CHAMPAIGN — Jayne DeLuce knows the ongoing COVID-19 pandemic has made visiting Champaign County a challenge for those outside it.
No one knows for sure just how long the pandemic will last. But DeLuce already is looking forward to March 2021, when the next IHSA boys’ basketball state tournament should potentially bring plenty of non-local faces into the area.
“This is a bright light — it is very bright,” DeLuce said Wednesday, smiling up at the beaming sunshine encompassing herself and others during a press event outside State Farm Center. “It is a very bright light for the community when our hospitality industry has been decimated by COVID-19 — to be able to give ... just people who live here something to get excited about.”
Monday’s announcement that the IHSA Board of Directors voted to return boys’ state basketball to Champaign after 25 years in Peoria immediately had folks like DeLuce pondering what the local revival could generate beyond exciting basketball action on Lou Henson Court.
Some of those thoughts were shared Wednesday. Considering the actual sport of basketball wasn’t the only topic up for conversation, perhaps it was fitting this event had to be conducted outside State Farm Center because of the pandemic.
“Champaign-Urbana believes in itself, but it’s always nice to see the recognition of others who believe in our community,” said Laura Weisskopf Bleill, chair of the Visit Champaign County Board of Directors. “This is about the entire University of Illinois, being able to shine a bright light on it. ... Being able to showcase the university and all it has to offer to all the students across the state of Illinois.”
DeLuce said her staff has spoken with representatives from surrounding communities — such as Savoy, Rantoul, Tuscola and St. Joseph, which all pledged varying financial donations to Champaign’s tournament bid — about getting them involved with the three-day IHSA hoops event moving forward.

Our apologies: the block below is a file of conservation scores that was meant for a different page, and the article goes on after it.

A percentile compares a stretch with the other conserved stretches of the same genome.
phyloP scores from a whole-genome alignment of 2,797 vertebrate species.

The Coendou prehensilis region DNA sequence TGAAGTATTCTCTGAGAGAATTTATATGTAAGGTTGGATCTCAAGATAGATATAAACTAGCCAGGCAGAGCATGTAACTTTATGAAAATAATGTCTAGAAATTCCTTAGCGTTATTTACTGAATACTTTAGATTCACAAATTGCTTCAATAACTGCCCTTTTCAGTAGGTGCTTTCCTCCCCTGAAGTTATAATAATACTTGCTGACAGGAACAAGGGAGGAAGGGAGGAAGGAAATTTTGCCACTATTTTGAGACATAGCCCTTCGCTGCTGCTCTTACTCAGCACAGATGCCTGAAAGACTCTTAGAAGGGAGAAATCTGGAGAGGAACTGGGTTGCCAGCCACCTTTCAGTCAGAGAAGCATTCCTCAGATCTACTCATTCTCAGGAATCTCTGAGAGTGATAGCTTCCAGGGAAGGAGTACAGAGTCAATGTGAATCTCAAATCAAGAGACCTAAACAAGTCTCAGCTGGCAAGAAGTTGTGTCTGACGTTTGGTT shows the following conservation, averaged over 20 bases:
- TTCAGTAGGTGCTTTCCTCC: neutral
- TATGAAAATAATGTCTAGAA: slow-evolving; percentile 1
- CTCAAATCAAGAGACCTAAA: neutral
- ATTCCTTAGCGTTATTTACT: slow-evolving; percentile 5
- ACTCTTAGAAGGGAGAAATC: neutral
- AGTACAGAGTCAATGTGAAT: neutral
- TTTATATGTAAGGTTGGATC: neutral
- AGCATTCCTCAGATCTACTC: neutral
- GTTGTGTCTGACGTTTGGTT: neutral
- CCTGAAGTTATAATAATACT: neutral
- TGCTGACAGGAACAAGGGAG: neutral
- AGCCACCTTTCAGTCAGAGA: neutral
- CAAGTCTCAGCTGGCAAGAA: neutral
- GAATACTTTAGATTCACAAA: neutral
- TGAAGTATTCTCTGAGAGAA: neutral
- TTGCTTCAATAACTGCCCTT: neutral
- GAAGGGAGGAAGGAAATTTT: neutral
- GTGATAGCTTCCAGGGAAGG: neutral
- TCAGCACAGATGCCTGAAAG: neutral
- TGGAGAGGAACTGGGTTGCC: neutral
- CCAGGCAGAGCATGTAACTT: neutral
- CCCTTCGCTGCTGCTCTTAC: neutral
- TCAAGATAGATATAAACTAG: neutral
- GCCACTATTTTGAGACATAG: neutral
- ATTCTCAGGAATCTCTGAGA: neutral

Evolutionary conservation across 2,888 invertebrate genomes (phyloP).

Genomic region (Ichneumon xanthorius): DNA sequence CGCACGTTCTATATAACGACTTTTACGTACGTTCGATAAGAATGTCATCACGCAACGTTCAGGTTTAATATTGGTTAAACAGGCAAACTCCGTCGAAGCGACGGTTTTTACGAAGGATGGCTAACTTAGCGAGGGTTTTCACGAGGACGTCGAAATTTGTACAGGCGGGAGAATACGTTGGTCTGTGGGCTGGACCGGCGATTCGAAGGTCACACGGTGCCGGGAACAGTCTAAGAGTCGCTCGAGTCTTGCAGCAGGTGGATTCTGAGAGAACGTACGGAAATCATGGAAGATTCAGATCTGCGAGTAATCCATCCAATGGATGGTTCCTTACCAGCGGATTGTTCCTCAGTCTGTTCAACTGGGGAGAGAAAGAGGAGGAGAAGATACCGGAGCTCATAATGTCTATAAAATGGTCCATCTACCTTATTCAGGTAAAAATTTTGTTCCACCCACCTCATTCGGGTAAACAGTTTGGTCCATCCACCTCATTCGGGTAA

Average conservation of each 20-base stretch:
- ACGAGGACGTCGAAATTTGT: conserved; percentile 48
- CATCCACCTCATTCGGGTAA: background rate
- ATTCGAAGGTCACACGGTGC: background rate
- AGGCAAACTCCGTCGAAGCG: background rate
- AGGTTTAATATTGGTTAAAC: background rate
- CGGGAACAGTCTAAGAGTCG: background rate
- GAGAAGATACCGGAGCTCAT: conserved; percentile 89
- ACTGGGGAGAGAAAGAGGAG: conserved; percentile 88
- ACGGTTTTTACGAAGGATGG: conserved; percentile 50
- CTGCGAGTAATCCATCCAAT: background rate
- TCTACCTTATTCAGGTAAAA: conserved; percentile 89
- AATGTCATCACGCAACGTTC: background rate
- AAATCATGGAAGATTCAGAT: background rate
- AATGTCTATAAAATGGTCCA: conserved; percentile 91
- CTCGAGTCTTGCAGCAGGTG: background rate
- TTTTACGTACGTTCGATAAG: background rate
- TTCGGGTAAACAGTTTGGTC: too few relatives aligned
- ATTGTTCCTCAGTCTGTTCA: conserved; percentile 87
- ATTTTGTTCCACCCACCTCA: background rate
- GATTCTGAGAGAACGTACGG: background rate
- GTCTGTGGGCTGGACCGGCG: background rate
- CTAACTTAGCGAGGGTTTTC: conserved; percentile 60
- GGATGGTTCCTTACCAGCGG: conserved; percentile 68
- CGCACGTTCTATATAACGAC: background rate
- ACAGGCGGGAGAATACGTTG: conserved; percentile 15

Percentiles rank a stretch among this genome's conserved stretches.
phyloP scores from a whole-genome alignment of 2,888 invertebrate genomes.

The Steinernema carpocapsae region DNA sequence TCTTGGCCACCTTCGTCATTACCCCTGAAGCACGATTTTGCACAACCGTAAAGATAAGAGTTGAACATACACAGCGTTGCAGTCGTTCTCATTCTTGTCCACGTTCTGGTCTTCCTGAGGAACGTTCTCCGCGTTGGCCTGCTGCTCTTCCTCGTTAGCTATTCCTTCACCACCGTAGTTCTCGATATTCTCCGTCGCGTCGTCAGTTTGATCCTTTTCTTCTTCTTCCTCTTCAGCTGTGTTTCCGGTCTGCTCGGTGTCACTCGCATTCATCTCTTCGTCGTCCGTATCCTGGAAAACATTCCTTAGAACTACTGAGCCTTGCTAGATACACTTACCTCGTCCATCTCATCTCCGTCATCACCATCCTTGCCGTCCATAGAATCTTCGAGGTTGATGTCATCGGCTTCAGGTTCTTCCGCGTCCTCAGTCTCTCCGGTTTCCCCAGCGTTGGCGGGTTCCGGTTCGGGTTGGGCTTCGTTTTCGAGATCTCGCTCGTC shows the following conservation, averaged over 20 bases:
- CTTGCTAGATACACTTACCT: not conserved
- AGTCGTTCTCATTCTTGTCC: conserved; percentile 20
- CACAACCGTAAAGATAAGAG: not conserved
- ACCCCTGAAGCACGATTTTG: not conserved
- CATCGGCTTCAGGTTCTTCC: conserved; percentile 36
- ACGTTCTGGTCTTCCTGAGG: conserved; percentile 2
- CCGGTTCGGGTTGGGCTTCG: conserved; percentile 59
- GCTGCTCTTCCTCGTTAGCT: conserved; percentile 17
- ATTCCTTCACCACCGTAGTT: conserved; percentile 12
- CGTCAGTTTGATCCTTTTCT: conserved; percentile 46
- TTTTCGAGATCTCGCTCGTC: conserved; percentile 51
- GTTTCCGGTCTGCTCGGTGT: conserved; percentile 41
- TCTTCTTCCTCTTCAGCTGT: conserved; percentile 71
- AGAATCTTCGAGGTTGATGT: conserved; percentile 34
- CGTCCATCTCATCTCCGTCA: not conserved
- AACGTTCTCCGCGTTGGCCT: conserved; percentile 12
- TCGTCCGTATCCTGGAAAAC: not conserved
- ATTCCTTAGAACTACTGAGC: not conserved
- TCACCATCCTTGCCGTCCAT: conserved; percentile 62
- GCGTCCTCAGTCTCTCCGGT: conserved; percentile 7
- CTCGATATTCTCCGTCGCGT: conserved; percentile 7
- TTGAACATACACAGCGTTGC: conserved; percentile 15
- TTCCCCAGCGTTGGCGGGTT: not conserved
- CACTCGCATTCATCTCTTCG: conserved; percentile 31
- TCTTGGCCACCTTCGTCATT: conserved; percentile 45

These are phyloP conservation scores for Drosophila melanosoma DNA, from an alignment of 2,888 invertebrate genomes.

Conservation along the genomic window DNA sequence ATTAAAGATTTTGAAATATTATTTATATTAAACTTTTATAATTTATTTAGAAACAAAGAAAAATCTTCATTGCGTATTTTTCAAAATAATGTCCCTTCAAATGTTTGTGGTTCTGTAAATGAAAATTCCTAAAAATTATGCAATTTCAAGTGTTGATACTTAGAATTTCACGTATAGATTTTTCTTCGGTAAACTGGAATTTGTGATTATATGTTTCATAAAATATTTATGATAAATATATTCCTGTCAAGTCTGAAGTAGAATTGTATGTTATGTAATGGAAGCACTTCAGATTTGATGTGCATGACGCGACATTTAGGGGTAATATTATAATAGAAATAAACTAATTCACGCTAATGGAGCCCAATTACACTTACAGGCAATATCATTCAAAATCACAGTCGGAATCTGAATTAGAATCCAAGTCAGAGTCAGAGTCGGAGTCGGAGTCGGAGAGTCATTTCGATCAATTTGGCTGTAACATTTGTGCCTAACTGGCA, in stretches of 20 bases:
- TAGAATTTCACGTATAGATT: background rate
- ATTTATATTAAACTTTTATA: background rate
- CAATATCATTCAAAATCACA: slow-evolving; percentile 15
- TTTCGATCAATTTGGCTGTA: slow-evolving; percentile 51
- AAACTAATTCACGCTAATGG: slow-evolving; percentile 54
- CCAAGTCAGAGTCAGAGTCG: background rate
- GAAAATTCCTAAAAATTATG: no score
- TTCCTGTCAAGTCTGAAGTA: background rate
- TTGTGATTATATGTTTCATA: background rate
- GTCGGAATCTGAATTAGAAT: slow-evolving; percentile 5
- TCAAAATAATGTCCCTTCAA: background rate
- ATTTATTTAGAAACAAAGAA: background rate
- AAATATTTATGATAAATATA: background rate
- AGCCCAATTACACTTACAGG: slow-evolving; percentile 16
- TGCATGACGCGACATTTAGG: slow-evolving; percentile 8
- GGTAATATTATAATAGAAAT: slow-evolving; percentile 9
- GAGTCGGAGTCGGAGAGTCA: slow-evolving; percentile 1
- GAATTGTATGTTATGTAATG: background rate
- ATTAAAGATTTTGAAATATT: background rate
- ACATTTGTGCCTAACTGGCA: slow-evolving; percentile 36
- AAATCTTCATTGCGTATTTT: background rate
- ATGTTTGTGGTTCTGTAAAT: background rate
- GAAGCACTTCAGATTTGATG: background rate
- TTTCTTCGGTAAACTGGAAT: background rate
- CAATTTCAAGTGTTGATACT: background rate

“Also (we’ve talked) with the park districts about the idea of how we can engage some basketball programs that are in this area,” DeLuce said. “We’ve talked with various community organizations that want to be involved, from United Way (to others).”
Kevin Ullestad, State Farm Center’s director, has spent most of his time over the past few months canceling and rearranging events at the building because of the pandemic.
He said those in charge of this November’s IHSA state football games, slated to be held at nearby Memorial Stadium, have “a big advantage” in trying to prepare for safely-conducted activities, given the outdoor venue.
Even so, Ullestad said he and his group will adjust as necessary with a focus on two main goals.
“We’re in the business of making memories, and you can bet some key memories will be made here as the tournament comes back to town,” Ullestad said. “Obviously, safety is our biggest concern when we do all of this.”
Illinois athletic director Josh Whitman understands the memory aspect associated with any high school state series.
Whitman’s first college athletic director job was at the University of Wisconsin-La Crosse, which to this day hosts Wisconsin’s boys’ and girls’ high school state track and field events.
“Our track program was one of the best in America, and we credited a lot of that to the fact that we had the high school championships come to our venue,” Whitman said, “and I think the same is true here (with the IHSA boys’ basketball tournament coming to Champaign). I think when you have your high schoolers growing up and dreaming of coming to that building and being part of that experience, that can’t help but elevate your university, elevate your community.”